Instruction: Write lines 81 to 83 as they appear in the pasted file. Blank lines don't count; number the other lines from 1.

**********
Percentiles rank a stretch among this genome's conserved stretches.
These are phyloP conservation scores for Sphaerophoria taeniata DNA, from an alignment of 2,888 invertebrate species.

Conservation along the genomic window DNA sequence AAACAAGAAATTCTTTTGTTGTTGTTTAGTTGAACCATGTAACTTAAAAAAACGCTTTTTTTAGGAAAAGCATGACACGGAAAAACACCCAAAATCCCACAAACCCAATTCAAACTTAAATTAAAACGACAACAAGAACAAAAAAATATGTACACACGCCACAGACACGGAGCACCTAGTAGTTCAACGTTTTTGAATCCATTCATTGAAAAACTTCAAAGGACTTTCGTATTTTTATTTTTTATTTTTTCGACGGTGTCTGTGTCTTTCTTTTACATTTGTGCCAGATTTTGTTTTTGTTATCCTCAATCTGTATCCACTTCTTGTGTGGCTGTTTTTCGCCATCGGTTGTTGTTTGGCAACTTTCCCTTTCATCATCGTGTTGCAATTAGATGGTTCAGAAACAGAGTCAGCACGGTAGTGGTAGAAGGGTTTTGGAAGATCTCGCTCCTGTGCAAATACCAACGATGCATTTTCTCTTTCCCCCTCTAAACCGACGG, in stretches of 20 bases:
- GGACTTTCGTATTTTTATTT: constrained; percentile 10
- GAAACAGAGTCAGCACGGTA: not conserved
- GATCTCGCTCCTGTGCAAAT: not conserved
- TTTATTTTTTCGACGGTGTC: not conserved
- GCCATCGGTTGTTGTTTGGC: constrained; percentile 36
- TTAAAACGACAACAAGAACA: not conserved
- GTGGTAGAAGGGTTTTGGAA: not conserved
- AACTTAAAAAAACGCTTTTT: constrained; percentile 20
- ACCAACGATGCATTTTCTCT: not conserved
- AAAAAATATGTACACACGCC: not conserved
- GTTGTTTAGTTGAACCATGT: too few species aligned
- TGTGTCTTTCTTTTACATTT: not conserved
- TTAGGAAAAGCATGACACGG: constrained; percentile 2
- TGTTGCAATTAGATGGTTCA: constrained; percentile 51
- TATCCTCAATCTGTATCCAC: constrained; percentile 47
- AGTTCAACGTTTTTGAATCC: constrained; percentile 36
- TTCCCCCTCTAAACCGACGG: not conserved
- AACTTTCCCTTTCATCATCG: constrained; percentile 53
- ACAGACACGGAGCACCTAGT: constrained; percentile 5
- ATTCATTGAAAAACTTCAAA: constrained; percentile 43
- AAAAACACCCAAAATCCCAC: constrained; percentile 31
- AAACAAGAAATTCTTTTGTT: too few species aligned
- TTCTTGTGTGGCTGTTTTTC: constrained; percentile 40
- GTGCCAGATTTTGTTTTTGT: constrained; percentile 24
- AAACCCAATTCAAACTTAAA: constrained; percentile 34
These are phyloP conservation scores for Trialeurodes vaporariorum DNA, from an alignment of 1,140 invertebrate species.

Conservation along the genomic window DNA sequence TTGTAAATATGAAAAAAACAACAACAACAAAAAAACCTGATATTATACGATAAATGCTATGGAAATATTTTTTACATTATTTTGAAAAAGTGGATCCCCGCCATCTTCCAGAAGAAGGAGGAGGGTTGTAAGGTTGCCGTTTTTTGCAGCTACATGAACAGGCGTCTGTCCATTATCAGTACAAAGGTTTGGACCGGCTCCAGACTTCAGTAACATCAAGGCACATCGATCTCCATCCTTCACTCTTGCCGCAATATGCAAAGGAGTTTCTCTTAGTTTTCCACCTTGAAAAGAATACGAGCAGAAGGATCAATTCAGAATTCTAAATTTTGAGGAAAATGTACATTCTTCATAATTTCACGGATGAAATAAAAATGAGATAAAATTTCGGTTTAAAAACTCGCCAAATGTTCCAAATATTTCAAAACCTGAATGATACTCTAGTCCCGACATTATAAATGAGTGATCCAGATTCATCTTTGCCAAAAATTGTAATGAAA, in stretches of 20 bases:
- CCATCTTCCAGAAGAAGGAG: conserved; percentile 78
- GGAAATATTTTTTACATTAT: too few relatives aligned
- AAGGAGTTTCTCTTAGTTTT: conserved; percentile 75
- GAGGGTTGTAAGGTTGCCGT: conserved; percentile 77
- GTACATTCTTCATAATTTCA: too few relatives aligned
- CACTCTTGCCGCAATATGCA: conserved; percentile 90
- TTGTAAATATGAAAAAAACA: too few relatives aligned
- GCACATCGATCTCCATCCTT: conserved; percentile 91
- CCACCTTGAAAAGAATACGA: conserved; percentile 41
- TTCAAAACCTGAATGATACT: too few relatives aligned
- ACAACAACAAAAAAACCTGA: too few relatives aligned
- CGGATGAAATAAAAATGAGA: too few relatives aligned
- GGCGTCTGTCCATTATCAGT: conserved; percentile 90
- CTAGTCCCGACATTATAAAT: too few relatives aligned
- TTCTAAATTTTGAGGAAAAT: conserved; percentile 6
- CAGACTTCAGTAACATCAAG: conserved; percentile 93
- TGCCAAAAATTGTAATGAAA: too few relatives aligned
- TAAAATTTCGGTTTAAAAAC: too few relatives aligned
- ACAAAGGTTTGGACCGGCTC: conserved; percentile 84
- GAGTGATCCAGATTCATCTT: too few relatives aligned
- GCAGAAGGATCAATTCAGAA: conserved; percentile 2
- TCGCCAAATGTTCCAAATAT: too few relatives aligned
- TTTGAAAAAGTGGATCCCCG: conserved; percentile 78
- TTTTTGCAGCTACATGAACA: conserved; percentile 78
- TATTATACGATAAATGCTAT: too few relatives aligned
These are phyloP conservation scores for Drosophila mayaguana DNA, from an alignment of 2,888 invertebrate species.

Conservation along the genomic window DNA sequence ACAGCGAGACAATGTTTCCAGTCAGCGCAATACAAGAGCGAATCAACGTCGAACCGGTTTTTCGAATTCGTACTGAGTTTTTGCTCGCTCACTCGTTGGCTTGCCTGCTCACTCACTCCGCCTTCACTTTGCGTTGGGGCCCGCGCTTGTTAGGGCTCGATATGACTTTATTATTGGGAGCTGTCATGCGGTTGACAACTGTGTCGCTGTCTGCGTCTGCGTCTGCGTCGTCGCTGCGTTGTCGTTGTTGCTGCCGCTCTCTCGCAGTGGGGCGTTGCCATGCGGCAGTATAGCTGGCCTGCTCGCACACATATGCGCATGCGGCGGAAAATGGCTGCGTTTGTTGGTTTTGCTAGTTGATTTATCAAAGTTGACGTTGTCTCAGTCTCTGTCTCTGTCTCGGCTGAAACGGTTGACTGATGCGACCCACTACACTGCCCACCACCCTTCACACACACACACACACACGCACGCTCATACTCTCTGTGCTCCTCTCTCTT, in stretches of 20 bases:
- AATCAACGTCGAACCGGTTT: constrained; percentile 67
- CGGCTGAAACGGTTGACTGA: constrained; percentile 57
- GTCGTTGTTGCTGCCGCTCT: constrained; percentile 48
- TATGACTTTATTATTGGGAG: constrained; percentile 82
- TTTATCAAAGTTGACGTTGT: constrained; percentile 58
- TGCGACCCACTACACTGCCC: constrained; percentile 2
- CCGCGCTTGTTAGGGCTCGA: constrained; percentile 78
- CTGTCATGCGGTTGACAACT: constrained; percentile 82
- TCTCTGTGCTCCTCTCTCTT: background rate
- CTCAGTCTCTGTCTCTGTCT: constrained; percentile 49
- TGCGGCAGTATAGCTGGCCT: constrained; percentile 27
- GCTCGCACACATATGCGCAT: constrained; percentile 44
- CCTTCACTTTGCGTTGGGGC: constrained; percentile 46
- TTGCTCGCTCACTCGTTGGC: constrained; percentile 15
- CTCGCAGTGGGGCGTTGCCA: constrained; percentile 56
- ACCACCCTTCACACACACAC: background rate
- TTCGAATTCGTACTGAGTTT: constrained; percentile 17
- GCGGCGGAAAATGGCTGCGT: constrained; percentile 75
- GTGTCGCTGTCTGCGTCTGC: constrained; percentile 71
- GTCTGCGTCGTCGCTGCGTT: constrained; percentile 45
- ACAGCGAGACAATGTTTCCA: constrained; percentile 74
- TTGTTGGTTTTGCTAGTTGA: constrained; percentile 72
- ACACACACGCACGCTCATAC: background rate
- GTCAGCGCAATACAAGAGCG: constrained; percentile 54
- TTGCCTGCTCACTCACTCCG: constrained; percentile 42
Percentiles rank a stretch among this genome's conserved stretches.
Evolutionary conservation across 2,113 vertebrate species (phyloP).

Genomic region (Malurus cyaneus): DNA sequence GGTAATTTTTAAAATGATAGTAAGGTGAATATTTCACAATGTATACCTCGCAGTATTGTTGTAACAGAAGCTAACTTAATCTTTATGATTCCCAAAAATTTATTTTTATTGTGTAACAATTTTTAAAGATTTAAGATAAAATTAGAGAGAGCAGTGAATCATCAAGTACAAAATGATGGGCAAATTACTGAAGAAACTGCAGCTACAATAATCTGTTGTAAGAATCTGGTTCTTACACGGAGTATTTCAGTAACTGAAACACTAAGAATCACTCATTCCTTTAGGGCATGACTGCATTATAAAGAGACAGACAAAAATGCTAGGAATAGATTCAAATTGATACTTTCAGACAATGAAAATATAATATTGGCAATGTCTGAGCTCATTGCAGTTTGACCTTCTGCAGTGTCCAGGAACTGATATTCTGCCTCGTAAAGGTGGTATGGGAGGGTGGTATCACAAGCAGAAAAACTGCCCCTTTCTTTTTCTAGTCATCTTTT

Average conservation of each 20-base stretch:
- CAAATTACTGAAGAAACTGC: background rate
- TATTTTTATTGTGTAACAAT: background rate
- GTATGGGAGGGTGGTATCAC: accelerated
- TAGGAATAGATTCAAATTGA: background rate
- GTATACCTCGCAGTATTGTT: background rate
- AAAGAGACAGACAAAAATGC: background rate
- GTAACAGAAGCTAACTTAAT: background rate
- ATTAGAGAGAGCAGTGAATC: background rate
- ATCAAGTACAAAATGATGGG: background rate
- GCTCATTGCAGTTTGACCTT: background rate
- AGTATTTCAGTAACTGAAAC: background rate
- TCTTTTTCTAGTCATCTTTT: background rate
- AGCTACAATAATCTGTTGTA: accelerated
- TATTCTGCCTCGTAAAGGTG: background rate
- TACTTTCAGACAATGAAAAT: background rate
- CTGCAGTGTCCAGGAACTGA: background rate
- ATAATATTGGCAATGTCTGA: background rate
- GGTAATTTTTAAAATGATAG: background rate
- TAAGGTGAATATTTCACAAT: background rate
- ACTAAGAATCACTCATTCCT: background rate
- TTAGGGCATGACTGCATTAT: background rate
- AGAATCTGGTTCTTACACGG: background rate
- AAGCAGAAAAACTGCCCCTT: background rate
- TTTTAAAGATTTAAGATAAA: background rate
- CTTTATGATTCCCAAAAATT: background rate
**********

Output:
- GTCAGCGCAATACAAGAGCG: constrained; percentile 54
- TTGCCTGCTCACTCACTCCG: constrained; percentile 42
Percentiles rank a stretch among this genome's conserved stretches.